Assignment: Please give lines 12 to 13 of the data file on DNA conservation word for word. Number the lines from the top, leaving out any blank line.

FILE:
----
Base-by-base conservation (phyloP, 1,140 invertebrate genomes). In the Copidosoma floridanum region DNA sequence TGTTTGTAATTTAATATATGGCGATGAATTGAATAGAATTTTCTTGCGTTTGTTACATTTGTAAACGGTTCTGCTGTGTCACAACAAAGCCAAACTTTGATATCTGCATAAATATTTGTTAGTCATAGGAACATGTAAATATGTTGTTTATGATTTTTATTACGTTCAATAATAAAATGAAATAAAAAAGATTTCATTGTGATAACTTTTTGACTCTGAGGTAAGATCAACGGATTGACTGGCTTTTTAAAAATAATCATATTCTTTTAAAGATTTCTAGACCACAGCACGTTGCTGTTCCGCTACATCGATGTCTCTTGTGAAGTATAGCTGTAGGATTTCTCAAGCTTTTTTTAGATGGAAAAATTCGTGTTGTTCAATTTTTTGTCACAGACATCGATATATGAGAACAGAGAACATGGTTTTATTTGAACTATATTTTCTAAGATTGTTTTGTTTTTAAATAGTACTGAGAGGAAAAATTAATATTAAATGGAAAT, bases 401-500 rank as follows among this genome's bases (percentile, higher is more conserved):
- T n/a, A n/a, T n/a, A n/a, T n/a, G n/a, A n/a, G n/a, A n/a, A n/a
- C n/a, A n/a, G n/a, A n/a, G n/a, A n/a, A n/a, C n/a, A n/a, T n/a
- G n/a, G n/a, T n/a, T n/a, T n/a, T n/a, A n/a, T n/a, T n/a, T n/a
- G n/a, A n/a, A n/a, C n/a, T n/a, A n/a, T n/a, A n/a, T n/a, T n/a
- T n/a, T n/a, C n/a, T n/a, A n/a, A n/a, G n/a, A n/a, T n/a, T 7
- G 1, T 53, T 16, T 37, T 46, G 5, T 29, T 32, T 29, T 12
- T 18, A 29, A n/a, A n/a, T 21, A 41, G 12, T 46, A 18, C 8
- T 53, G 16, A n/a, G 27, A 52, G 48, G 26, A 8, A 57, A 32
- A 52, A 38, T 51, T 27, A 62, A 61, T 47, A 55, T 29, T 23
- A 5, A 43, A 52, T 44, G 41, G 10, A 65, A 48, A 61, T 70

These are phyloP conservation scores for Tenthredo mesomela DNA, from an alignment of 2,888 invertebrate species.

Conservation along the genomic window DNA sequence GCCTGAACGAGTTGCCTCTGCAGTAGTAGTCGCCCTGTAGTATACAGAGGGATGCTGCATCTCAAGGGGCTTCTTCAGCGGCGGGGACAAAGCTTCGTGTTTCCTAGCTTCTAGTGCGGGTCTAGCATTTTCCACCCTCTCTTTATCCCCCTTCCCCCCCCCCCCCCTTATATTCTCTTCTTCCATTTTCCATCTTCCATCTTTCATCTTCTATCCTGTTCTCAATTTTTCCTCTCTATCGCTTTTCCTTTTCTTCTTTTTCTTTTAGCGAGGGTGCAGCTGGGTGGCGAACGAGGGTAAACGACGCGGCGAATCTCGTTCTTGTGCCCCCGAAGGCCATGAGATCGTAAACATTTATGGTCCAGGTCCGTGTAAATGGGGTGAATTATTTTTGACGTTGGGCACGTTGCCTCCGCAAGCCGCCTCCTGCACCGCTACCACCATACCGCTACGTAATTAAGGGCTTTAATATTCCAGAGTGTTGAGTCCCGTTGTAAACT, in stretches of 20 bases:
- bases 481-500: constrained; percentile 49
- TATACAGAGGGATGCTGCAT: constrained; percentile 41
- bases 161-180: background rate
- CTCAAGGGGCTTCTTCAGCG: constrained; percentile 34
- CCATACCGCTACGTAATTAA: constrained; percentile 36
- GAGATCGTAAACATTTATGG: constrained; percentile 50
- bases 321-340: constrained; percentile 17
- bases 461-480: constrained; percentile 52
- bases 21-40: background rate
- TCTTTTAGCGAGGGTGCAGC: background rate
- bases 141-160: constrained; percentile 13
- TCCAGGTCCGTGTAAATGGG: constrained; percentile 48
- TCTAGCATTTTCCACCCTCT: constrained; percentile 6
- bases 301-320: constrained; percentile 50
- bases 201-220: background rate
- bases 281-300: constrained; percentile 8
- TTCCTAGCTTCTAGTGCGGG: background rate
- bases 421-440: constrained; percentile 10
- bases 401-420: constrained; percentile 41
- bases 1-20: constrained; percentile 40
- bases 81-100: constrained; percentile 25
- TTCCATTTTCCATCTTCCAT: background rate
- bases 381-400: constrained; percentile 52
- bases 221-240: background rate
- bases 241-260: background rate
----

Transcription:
These are phyloP conservation scores for Tenthredo mesomela DNA, from an alignment of 2,888 invertebrate species.

Conservation along the genomic window DNA sequence GCCTGAACGAGTTGCCTCTGCAGTAGTAGTCGCCCTGTAGTATACAGAGGGATGCTGCATCTCAAGGGGCTTCTTCAGCGGCGGGGACAAAGCTTCGTGTTTCCTAGCTTCTAGTGCGGGTCTAGCATTTTCCACCCTCTCTTTATCCCCCTTCCCCCCCCCCCCCCTTATATTCTCTTCTTCCATTTTCCATCTTCCATCTTTCATCTTCTATCCTGTTCTCAATTTTTCCTCTCTATCGCTTTTCCTTTTCTTCTTTTTCTTTTAGCGAGGGTGCAGCTGGGTGGCGAACGAGGGTAAACGACGCGGCGAATCTCGTTCTTGTGCCCCCGAAGGCCATGAGATCGTAAACATTTATGGTCCAGGTCCGTGTAAATGGGGTGAATTATTTTTGACGTTGGGCACGTTGCCTCCGCAAGCCGCCTCCTGCACCGCTACCACCATACCGCTACGTAATTAAGGGCTTTAATATTCCAGAGTGTTGAGTCCCGTTGTAAACT, in stretches of 20 bases: